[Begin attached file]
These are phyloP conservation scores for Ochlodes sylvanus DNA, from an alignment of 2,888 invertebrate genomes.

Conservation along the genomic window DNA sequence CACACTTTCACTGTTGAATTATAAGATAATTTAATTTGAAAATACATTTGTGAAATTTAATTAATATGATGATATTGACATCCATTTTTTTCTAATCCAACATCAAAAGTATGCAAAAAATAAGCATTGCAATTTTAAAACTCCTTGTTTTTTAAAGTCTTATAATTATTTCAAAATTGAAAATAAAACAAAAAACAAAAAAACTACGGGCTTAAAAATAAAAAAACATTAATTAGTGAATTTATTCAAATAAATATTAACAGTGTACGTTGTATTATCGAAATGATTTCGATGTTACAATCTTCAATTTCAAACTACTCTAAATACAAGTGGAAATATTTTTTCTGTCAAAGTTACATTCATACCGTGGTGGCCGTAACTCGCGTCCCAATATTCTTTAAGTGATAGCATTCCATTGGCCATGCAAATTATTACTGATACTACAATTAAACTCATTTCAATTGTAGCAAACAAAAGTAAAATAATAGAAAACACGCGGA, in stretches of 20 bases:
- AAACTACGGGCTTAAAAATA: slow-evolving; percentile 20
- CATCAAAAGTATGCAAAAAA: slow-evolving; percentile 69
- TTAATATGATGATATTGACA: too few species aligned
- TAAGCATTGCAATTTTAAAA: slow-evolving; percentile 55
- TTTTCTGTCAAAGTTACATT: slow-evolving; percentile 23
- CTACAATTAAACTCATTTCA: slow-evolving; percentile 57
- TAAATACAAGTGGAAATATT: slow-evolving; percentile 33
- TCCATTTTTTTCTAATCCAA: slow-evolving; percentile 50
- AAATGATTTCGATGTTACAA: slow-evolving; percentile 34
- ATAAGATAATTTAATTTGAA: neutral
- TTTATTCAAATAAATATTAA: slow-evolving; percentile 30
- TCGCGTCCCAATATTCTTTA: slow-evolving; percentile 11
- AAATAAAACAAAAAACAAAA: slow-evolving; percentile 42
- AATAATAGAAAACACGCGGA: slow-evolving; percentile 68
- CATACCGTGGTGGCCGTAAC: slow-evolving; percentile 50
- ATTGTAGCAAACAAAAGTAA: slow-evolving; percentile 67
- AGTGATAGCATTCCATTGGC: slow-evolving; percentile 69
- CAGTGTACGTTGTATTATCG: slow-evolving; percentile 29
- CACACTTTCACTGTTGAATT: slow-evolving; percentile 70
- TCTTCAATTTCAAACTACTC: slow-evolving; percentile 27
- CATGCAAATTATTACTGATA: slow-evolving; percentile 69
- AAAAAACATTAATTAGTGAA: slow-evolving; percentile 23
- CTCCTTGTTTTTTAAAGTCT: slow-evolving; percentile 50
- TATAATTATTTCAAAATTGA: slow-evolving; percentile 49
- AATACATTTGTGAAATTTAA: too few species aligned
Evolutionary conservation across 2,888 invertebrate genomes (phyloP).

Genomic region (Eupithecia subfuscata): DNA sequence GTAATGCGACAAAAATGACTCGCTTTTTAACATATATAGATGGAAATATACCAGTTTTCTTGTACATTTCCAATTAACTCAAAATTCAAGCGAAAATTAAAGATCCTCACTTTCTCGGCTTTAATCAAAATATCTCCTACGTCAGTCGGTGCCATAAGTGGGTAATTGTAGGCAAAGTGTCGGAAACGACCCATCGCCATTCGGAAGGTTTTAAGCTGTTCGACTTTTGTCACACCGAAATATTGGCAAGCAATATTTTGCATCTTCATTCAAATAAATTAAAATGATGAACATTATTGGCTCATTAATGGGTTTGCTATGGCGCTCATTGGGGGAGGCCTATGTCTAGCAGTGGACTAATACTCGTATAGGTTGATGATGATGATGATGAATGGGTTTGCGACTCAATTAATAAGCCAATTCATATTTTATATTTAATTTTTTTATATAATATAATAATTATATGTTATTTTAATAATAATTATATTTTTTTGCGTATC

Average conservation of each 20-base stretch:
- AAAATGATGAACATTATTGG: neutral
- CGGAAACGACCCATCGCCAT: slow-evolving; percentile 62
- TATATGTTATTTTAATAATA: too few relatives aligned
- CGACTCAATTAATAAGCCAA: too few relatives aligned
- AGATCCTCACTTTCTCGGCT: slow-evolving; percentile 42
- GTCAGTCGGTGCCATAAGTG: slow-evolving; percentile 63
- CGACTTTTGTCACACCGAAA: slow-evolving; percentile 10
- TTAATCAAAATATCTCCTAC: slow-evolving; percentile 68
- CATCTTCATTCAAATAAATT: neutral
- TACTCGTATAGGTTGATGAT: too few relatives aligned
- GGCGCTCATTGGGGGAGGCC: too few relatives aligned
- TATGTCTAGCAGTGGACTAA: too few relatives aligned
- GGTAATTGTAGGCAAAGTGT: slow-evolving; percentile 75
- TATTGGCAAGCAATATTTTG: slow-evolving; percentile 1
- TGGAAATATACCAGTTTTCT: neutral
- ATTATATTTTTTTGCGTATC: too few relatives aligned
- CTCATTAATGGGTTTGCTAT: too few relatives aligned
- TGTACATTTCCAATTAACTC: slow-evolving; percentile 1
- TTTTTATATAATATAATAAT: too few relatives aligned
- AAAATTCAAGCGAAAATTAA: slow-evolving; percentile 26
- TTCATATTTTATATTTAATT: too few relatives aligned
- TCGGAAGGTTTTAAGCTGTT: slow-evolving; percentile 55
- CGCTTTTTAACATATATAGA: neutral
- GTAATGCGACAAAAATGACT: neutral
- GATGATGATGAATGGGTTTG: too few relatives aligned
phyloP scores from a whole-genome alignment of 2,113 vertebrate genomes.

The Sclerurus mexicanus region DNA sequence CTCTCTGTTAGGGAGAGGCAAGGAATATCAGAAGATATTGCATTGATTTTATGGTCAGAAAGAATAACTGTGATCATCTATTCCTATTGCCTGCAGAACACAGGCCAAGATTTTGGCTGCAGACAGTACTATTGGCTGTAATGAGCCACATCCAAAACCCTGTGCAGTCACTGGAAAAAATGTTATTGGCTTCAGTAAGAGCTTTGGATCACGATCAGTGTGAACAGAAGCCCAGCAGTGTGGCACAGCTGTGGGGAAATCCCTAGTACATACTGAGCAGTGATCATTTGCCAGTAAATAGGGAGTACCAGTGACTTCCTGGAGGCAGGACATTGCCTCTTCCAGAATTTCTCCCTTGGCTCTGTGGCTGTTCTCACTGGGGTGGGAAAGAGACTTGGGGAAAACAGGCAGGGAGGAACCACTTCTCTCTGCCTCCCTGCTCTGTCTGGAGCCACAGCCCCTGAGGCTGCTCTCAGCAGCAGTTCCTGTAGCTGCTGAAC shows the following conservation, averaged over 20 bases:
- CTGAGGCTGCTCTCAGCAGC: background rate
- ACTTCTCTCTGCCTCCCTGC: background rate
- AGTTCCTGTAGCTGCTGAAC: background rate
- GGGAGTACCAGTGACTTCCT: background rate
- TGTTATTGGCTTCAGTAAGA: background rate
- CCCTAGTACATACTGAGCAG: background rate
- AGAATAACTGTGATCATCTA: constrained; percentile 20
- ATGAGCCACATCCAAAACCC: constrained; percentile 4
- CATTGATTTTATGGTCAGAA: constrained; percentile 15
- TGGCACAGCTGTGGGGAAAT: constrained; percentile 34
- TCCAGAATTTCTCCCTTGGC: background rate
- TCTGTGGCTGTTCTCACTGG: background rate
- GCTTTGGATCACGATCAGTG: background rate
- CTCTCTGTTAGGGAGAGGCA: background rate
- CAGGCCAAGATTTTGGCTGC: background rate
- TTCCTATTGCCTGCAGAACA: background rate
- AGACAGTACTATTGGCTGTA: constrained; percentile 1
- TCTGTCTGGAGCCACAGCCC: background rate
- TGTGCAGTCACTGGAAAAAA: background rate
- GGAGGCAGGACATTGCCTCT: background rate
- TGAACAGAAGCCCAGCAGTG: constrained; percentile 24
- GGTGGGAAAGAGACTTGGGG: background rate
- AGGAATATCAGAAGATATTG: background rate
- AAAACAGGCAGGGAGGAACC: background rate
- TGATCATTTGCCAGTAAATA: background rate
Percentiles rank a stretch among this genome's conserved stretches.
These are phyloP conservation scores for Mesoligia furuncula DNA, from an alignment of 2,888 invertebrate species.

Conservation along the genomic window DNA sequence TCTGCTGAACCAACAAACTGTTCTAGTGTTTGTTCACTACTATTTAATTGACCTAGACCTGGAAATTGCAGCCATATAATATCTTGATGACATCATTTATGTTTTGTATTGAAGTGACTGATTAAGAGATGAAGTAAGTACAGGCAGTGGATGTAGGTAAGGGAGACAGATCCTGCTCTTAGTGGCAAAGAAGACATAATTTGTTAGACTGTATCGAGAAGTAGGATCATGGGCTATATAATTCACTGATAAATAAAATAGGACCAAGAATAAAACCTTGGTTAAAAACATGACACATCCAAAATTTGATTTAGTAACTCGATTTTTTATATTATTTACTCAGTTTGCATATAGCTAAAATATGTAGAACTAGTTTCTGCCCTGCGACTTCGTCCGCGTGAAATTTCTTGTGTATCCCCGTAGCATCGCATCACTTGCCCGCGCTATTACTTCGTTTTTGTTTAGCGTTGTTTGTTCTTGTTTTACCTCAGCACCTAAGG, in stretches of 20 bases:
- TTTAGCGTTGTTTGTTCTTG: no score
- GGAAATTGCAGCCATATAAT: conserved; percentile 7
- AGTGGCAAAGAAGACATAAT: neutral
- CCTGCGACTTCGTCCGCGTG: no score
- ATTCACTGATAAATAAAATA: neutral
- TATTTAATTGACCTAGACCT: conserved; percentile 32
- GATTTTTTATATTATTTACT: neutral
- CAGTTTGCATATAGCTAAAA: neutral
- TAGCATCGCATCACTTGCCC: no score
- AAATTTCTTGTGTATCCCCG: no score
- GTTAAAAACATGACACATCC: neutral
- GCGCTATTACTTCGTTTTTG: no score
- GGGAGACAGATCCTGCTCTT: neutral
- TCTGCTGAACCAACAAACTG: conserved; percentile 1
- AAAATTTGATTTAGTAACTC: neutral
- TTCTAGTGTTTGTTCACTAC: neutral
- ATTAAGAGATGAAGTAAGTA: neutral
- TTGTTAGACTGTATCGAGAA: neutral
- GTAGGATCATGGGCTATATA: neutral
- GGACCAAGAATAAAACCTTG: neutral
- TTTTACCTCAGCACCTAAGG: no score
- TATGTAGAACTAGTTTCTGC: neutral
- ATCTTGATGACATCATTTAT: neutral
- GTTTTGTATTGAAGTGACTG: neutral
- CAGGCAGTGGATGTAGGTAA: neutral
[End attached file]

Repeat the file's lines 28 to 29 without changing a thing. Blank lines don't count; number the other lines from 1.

Evolutionary conservation across 2,888 invertebrate genomes (phyloP).

Genomic region (Eupithecia subfuscata): DNA sequence GTAATGCGACAAAAATGACTCGCTTTTTAACATATATAGATGGAAATATACCAGTTTTCTTGTACATTTCCAATTAACTCAAAATTCAAGCGAAAATTAAAGATCCTCACTTTCTCGGCTTTAATCAAAATATCTCCTACGTCAGTCGGTGCCATAAGTGGGTAATTGTAGGCAAAGTGTCGGAAACGACCCATCGCCATTCGGAAGGTTTTAAGCTGTTCGACTTTTGTCACACCGAAATATTGGCAAGCAATATTTTGCATCTTCATTCAAATAAATTAAAATGATGAACATTATTGGCTCATTAATGGGTTTGCTATGGCGCTCATTGGGGGAGGCCTATGTCTAGCAGTGGACTAATACTCGTATAGGTTGATGATGATGATGATGAATGGGTTTGCGACTCAATTAATAAGCCAATTCATATTTTATATTTAATTTTTTTATATAATATAATAATTATATGTTATTTTAATAATAATTATATTTTTTTGCGTATC